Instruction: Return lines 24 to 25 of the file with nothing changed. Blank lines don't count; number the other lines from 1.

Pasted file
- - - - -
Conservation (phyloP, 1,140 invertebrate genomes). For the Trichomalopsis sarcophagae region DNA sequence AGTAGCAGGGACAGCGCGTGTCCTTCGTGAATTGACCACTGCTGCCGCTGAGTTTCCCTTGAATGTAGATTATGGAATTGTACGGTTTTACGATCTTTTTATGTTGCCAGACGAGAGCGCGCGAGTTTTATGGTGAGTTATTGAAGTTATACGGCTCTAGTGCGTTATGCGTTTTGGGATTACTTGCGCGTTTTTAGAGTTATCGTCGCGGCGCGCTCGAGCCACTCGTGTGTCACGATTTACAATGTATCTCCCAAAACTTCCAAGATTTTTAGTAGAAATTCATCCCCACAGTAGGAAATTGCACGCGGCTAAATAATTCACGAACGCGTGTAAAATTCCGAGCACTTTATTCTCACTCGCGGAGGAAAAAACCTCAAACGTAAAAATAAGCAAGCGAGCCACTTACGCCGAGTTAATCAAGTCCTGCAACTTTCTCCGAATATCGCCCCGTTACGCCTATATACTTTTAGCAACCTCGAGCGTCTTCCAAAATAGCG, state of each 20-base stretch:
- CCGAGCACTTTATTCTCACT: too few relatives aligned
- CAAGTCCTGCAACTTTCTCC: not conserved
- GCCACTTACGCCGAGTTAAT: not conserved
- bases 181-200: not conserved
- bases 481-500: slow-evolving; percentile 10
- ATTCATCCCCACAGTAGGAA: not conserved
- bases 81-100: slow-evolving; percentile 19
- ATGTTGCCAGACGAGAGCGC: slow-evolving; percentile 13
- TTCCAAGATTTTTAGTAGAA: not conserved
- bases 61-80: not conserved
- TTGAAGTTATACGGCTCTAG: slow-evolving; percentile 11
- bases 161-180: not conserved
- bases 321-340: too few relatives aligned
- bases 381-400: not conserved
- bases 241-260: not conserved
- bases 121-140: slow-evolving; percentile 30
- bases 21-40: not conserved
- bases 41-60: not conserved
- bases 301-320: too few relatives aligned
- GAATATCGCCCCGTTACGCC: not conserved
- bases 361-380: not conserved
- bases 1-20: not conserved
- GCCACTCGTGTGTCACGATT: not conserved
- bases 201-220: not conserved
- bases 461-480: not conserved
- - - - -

- GCCACTCGTGTGTCACGATT: not conserved
- bases 201-220: not conserved